Pop culture obsessives writing for the pop culture obsessed.
Pop culture obsessives writing for the pop culture obsessed.

Bitch Magnet: Bitch Magnet

For a group that helped lay the foundation for post-rock, Bitch Magnet sure as fuck rocked. Granted, “Dragoon”—the first track of Ben Hur, the outfit’s 1990 swansong—is a 10-minute opus that crams almost every tempo, texture, noise, and dynamic imaginable into a near-orchestral sprawl. In other words, it’s the epitome of post-rock. But where the band’s closest competitor, Slint, subverted the expectation to burn hot and hard, Bitch Magnet was more than happy to pour gas on itself and light a match.


In anticipation of its upcoming All Tomorrow’s Parties reunion, Bitch Magnet’s entire discography—including Ben Hur and its predecessors, 1989’s Umber and 1988’s Star Booty—has been reissued in a self-titled, three-disc set. But no amount of remastering, as excellent and long overdue as it is, can supersede the murky, mumbling majesty of songs like Star Booty’s “Carnation” or the cock-rock deconstruction of Umber’s “Goat-Legged Country God.” Singer-bassist Sooyoung Park would go on to form the heart-wrenching but far less raucous Seam with Superchunk’s Mac McCaughan; on Ben Hur tracks like the simmering, melodic “Crescent,” the slide toward a more controlled chaos is even more harrowing than the unfettered bloodletting. The six alternate takes that compose the reissue’s bonus material don’t offer any unheard tunes. They do, however, underscore just how primal yet mathematical Bitch Magnet could be, all while rabidly applying its dissonant, idiosyncratic logic.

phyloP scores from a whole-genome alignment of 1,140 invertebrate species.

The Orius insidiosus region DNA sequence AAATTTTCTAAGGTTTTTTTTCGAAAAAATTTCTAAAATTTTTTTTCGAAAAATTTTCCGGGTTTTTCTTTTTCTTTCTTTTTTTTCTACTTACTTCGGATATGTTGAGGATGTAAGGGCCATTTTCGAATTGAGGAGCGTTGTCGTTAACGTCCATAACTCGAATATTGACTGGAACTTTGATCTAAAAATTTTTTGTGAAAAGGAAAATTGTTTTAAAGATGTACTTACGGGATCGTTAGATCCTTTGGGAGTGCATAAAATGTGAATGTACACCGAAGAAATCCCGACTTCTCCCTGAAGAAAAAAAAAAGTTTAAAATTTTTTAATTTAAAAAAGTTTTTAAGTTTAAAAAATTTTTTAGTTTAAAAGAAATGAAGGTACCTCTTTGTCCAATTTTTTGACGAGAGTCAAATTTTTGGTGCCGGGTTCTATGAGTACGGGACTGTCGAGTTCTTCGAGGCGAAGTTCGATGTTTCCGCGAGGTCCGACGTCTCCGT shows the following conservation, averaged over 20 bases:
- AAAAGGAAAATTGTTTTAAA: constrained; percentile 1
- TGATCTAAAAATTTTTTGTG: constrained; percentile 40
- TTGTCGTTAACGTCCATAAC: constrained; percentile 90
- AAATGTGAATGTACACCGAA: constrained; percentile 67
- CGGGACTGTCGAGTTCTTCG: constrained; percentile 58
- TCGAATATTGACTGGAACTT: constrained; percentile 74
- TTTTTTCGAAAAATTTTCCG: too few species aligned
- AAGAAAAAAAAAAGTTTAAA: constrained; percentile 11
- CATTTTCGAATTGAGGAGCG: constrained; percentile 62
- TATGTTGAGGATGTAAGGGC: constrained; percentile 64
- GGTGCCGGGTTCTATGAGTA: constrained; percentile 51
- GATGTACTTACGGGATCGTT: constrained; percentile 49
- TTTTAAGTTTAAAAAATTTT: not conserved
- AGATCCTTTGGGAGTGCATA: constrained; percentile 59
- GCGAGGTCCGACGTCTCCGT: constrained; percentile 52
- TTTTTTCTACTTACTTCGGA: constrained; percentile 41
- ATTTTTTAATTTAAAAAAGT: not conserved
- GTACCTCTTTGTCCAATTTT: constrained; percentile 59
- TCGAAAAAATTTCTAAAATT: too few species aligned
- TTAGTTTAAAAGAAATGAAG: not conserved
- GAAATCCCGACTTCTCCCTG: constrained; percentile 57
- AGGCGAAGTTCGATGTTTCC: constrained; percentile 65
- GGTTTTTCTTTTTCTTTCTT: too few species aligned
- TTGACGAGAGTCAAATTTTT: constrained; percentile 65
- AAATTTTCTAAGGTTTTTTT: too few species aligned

As singular as Bitch Magnet’s sound was, it didn’t come out of nowhere. Big Black and Die Kreuzen are strong and obvious influences, and the group’s heavy, skull-peeling abrasion falls almost exactly between the rackets that were emerging then in Seattle and Washington, D.C. But Park and crew uniquely synthesized the dregs of punk, hardcore, and even prog at a time when indie rock was a vast wilderness teeming with ugly chords, untrimmed edges, and an irony born of necessity rather than decadence. If that makes Bitch Magnet a post-rock band, so be it. Just don’t hold your breath waiting for the strings to come in.